4. Pathfinders

    Pathfinders Overrun With Chickens

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    Feather eating is generally a sign that your chickens are not getting enough protein in their diets. What brand of feed are you using? If you read the tag, does it say only vegetable protein? Or does it show animal protein.

    There are a number of ways to include animal protein into your chicks diets:

    - Find a feed that includes it, like Purina's Game Bird feed line
    - Add in some cooked ground beef or raw trimmings from your local butcher shop if you can get them to give you some
    - Add in a small amount of high quality, non-poultry based cat food, such as Evo Herring and Salmon dry cat food: http://www.evopet.com/products/1431, which is about 50% protein
    - Add in some catfish feed pellets, which are generally about 35% protein.
    - Add some 30% Turkey starter mixed into your regular ration.

    Doing that will (generally) be less expensive than adding in human food, and should reduce or eliminate the feather eating, and support your birds during molt.
     
  5. Ridgerunner

    Ridgerunner Chicken Obsessed

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    I don’t have a problem with them eating loose feathers at all. It’s just free protein flying around. It’s when they start picking feathers off each other that I’d get worried.
     
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  6. Ridgerunner

    Ridgerunner Chicken Obsessed

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    TwoCrows, that’s not an easy question to answer. There are a whole lot of variables involved. But I’d use the same rule of thumb recommended for all treats. If they can clean it up in 10 to 15 minutes once a day, it’s not too much.
     
  7. TwoCrows

    TwoCrows Show me the way old friend... Staff Member

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    Thank you everyone for the replies!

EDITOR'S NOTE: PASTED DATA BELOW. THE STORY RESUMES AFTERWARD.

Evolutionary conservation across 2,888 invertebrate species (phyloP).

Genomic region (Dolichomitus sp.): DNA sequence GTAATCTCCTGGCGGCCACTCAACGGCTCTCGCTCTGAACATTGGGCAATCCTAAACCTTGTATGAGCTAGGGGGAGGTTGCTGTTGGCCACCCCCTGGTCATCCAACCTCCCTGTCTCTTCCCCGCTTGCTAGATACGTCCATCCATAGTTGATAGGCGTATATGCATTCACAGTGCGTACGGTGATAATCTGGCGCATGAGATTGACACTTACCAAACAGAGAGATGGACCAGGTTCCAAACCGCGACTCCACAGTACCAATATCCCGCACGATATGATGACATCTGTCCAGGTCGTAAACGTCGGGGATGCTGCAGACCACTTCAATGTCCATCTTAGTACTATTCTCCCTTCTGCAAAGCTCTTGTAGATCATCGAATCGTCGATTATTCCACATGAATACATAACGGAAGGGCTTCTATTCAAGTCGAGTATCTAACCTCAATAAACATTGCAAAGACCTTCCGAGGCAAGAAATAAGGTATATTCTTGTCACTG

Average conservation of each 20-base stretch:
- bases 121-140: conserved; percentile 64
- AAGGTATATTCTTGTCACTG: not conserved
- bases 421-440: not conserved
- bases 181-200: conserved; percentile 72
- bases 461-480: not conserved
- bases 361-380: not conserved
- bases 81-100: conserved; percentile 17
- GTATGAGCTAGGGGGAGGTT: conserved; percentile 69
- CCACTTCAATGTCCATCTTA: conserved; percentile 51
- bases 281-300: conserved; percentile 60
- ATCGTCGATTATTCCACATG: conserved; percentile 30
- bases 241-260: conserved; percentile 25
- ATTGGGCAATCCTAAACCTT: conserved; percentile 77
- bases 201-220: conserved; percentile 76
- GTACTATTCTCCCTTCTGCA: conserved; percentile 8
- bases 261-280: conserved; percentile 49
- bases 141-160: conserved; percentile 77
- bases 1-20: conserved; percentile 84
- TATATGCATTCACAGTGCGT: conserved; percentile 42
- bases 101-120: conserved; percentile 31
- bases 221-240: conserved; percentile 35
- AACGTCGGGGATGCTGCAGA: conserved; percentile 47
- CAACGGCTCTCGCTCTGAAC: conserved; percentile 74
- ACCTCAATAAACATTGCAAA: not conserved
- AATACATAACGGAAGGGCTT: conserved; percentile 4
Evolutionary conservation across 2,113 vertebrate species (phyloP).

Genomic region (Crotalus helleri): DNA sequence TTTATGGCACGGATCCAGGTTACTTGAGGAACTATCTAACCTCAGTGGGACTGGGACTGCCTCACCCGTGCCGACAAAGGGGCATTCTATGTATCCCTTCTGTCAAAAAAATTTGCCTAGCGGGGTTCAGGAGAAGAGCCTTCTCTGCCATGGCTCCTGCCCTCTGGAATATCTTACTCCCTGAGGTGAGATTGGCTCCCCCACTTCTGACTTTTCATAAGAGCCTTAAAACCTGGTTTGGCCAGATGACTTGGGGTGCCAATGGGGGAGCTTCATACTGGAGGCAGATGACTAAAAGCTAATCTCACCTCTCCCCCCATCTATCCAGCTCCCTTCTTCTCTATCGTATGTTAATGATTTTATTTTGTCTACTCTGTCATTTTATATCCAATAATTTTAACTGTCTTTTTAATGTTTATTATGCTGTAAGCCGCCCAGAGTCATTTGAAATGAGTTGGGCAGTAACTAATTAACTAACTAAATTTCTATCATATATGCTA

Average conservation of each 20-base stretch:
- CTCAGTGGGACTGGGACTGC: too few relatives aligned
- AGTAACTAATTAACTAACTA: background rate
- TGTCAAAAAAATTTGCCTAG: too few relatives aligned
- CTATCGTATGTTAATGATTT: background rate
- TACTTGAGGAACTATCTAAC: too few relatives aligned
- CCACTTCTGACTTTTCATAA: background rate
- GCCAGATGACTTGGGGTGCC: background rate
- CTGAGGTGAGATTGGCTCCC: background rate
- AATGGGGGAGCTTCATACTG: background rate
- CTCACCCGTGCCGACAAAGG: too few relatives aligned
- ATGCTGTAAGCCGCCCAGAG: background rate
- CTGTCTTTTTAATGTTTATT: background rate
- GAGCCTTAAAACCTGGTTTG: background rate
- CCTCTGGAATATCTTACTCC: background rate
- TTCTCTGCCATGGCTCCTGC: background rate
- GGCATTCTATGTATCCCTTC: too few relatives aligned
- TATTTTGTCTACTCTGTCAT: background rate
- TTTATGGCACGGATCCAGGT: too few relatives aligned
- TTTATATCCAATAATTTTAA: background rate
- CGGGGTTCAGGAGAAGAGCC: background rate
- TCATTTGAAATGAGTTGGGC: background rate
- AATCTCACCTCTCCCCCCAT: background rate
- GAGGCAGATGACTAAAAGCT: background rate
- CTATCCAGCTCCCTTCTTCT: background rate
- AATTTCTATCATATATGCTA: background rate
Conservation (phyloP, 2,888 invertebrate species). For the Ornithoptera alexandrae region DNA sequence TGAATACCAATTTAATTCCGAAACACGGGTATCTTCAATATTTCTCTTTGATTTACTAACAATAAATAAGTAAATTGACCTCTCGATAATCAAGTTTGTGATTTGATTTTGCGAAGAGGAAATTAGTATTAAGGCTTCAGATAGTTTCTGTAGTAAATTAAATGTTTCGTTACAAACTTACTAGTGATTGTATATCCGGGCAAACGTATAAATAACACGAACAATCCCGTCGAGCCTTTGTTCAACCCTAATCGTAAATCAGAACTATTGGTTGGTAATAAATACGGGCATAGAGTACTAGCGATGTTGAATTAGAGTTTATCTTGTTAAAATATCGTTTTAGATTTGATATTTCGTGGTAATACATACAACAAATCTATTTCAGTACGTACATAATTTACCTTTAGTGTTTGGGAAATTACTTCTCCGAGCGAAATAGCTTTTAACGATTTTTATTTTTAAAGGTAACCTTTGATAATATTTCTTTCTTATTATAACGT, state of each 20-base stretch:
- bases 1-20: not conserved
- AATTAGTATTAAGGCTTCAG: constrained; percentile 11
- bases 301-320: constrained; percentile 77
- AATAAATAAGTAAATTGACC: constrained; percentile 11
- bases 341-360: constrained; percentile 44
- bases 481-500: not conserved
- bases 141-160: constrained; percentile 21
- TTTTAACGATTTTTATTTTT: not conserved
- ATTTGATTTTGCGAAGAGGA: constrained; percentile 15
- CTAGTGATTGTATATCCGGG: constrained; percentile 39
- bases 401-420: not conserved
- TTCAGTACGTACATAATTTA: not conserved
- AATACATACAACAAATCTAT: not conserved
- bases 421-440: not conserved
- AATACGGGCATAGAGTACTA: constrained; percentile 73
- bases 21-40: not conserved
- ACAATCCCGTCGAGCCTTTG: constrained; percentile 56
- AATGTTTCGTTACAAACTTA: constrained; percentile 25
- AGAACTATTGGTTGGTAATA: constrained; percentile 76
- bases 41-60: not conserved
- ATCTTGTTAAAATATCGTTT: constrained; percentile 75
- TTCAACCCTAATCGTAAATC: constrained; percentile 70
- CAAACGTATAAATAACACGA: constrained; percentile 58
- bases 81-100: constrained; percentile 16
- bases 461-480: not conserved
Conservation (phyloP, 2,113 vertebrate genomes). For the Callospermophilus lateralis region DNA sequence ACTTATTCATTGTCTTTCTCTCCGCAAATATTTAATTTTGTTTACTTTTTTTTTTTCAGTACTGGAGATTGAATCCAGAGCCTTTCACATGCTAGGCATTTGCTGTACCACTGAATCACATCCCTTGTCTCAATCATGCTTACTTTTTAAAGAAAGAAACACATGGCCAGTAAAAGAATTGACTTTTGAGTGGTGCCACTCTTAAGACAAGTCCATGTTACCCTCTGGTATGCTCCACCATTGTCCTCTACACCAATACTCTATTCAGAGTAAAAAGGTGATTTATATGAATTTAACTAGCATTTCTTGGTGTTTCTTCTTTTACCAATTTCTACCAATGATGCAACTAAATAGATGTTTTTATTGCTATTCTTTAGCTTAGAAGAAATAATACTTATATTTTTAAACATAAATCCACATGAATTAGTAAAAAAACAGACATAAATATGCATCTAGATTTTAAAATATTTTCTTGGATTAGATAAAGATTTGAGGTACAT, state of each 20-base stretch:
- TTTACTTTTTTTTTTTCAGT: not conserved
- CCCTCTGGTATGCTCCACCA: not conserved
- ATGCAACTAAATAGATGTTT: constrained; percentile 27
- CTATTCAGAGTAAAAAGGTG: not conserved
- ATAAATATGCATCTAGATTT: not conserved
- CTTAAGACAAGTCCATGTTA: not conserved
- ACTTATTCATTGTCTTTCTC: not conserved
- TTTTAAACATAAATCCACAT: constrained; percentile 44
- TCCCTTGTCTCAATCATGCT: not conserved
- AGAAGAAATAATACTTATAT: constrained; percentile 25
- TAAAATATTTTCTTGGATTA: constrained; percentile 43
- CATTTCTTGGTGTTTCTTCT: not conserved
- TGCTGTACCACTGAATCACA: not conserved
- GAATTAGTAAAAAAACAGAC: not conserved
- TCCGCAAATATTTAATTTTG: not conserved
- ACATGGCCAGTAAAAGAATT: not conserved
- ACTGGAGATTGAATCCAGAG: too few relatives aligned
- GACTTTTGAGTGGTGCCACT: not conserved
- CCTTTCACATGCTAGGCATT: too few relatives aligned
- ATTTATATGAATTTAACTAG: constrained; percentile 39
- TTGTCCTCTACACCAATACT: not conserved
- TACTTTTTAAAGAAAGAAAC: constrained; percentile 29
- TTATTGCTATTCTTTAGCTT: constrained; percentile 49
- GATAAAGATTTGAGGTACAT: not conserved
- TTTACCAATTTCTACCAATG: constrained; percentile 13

Ridgerunner, I agree with you on this one...they are not pulling each others feathers out, only eating the fallen ones. I do know that this means that they do in fact need more protein, but molting can be difficult on birds. And being that feathers are 85%+ protein, it can be hard to fulfill a birds needs at that time. Especially for those birds that "poof" nearly all their feathers off at once. Which seems to be happening in my flock. VERY bald birds. LOL So lots of feathers growing in at one time. My birds have never pulled a feather off themselves or another bird to eat it. And this is the first time I have ever seen this happen. Someone once told me here on BYC that Australorps have more feathers than many other types of chickens and that they do require more protein year round, especially during molting.

    I am a firm believer that chickens need animal proteins added to their diets as well as plant proteins. (their feed has fish meal and egg food in it). I am going to add a bit of meat protein each day to get them thru this molt a bit easier and will probably continue feeding animal proteins occasionally throughout the rest of the year.

    Thanks so much!
     
    Last edited: Nov 2, 2013